Tony Cox escapes the heat of the Coast for the cooler climes of Hobart, discovering local vineyards that are creating some truly stunning drops.
The thought of another hot, humid summer in the sub-tropics had me thinking of cooler climes – and where better to quench a thirst than a trip to Hobart, Tasmania and the surrounding areas to sample some of their vinous offerings.
One could spend weeks sampling Hobart’s vibrant spirit, craft beer and wine production scene but we narrowed things down to marshalling our discreet gang of 11 to a couple of cellar visits.
Your scribe was desperately wanting to visit Pooley as Anna Pooley has always been an exemplary winemaker but our posse wasn’t aware we had to book. We know for next time, and there definitely will be a next time.
Our first stop was at a nearby vineyard that the Pooley team assured us would be able to accommodate us, and their advice was bang on.
Puddleduck was just down the road and we enjoyed a private tasting with the viticulturalist who could tell us about both the vineyard and winemaking.
Their 2020 Bubbleduck Sparkling is a blend of pinot noir and chardonnay, with extended time on lees (almost three years) providing delicious yeasty complexity. A low level of dosage (approximately 1.5-2 grams/litre) gives it a bracing acid line which makes it super clean. For those who enjoy zero dosage Champagne, this would float your boat.
The next wine to really impress was the 2023 Riesling which displays delicious citrus notes and stunning acid line – ideal with oysters. Given the weather was inclement, what better way to warm up than with the Puddleduck VSOP Brandy, a bottle of which accompanied me home alongside some aged riesling they had for sale. Aged in old pinot noir barrels, the brandy featured toffee and marmalade notes and provided an inner warmth on a fresh day.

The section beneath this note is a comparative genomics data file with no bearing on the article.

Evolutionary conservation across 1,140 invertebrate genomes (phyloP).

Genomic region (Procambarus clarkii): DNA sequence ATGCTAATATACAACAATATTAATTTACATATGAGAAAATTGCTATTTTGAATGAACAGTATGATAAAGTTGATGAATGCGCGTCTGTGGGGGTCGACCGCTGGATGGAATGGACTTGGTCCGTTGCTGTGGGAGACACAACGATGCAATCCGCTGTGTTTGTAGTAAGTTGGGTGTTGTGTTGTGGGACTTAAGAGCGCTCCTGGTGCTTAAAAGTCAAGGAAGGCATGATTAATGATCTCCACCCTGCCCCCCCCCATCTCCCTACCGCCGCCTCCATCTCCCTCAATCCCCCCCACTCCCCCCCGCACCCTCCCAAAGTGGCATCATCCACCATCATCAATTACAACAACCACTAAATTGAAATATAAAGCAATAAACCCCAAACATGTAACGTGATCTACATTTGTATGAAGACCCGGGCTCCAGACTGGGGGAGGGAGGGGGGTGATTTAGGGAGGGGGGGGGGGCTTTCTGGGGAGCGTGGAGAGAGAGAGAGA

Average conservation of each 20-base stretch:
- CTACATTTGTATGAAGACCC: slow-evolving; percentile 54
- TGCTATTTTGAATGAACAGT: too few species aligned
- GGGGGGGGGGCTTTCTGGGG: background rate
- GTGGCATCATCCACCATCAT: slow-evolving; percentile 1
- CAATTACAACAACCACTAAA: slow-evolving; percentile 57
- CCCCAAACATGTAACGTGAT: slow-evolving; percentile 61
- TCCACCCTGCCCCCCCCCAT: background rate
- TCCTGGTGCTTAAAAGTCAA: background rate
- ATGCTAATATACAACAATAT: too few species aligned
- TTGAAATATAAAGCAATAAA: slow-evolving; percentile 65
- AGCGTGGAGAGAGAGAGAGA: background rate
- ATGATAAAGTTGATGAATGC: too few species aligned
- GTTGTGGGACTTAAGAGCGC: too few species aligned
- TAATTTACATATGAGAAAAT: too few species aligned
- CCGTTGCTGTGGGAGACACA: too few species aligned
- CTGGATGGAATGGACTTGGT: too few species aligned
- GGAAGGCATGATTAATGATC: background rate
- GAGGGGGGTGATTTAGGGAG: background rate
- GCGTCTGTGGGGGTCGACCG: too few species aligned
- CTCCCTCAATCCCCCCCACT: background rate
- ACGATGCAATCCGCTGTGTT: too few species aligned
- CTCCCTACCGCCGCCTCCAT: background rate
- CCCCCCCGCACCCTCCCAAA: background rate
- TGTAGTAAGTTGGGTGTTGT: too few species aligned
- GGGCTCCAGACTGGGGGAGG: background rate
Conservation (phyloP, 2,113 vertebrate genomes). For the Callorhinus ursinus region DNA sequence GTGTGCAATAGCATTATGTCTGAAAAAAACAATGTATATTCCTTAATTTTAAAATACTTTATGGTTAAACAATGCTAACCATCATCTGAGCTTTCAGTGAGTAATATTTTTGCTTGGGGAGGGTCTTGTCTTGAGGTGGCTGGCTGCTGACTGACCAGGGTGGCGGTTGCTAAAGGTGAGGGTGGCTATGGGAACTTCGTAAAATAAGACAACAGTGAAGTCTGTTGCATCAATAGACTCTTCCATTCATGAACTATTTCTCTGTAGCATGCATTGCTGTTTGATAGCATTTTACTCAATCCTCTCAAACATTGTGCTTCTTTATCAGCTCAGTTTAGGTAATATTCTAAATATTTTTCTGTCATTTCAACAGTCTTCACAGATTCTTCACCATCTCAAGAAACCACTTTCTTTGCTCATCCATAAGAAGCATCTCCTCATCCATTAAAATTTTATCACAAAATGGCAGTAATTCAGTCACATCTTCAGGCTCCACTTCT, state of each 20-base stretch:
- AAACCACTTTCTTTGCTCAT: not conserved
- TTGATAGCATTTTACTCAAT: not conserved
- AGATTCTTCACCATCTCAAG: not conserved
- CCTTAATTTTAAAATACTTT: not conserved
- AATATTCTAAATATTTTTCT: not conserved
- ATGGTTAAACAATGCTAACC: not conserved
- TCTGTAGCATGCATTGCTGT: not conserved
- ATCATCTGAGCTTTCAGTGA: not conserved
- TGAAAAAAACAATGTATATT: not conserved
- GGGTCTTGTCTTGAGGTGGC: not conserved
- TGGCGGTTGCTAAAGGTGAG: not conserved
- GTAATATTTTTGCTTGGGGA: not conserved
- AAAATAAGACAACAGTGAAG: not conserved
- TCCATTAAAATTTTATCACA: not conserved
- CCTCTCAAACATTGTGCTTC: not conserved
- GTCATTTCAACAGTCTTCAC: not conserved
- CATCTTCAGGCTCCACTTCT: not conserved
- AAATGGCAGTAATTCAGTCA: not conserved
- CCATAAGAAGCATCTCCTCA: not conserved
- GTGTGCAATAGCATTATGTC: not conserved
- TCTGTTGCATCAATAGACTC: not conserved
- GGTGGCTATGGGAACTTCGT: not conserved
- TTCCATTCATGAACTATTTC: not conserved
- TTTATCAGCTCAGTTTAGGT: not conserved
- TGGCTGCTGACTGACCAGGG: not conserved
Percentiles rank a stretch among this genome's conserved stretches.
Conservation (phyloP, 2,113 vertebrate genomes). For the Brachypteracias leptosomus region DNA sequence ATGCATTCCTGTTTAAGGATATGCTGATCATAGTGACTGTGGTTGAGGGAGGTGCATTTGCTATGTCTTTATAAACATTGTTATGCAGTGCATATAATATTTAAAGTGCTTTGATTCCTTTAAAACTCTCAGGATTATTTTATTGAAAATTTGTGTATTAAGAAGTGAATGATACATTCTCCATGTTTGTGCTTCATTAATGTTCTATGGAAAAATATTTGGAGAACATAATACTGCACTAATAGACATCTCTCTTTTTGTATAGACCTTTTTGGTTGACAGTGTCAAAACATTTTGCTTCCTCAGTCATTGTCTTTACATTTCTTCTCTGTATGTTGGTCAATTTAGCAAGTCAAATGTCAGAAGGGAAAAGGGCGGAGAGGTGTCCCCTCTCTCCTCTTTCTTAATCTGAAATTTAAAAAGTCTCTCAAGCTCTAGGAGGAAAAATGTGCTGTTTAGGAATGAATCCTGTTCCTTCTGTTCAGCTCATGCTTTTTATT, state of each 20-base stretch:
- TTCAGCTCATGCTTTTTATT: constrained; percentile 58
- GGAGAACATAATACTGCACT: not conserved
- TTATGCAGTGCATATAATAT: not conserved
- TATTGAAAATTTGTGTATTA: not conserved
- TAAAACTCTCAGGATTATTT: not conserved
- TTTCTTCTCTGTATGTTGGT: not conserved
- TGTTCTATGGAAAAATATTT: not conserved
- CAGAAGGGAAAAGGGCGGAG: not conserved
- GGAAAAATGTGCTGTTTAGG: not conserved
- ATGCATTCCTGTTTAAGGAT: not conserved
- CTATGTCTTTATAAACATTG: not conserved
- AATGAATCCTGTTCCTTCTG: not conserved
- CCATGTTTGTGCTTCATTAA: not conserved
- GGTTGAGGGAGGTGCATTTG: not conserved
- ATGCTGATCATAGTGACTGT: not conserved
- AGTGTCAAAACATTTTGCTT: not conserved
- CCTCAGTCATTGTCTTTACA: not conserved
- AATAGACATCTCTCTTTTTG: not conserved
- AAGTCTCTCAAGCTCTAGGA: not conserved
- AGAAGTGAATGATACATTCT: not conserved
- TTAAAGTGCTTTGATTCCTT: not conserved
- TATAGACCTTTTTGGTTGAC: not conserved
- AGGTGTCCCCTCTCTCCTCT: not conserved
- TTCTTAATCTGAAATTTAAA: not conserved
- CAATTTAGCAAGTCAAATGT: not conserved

The second and final stop was Derwent Estate, where we had lunch at their restaurant, The Shed, which impressed not just with the quality of ingredients and food but also the extensive provision of gluten-free options – delicious.
With north-facing views from a natural amphitheatre over the Derwent River, it is well worth investigating.
We didn’t do a tasting as such but shared a few bottles from across the range of Estate wines with lunch. The 2019 Sparkling kicked us off in fine fashion. An even blend of chardonnay and pinot noir, it was a fuller, more generous wine than the Puddleduck, having been through full malolactic fermentation, using 15% reserve wine and having a higher level of dosage. Something I could easily settle into.
The second wine was the 2021 Chardonnay, which had wonderful fruit purity, deft use of oak, subtle roundness and delicate acidity – exceptional.
The final wine was the 2020 Pinot Noir which was an amalgam of red and dark fruit flavours, medium weight with integrated tannins to close. Again, a lovely wine which complemented the flavours and textures from the kitchen.
To finish, General Manager, Ange, generously offered us a tasting of their top chardonnay, 2019 Calcaire, named in reference to the high degree of calcium in the soils. Wow, what an impressive wine! Citrus, but more in the grapefruit spectrum, linear and focused. Overall, just beautiful.
I can’t wait to get back and explore further, next time in a smaller group, as the pristine environment creates the opportunity to grow truly outstanding wines and amaxing produce. When you are sweating it out on the Sunshine Coast, remember Tasmania is just a short trip away to cool down.
Cheers and Seasons Greetings to you and yours!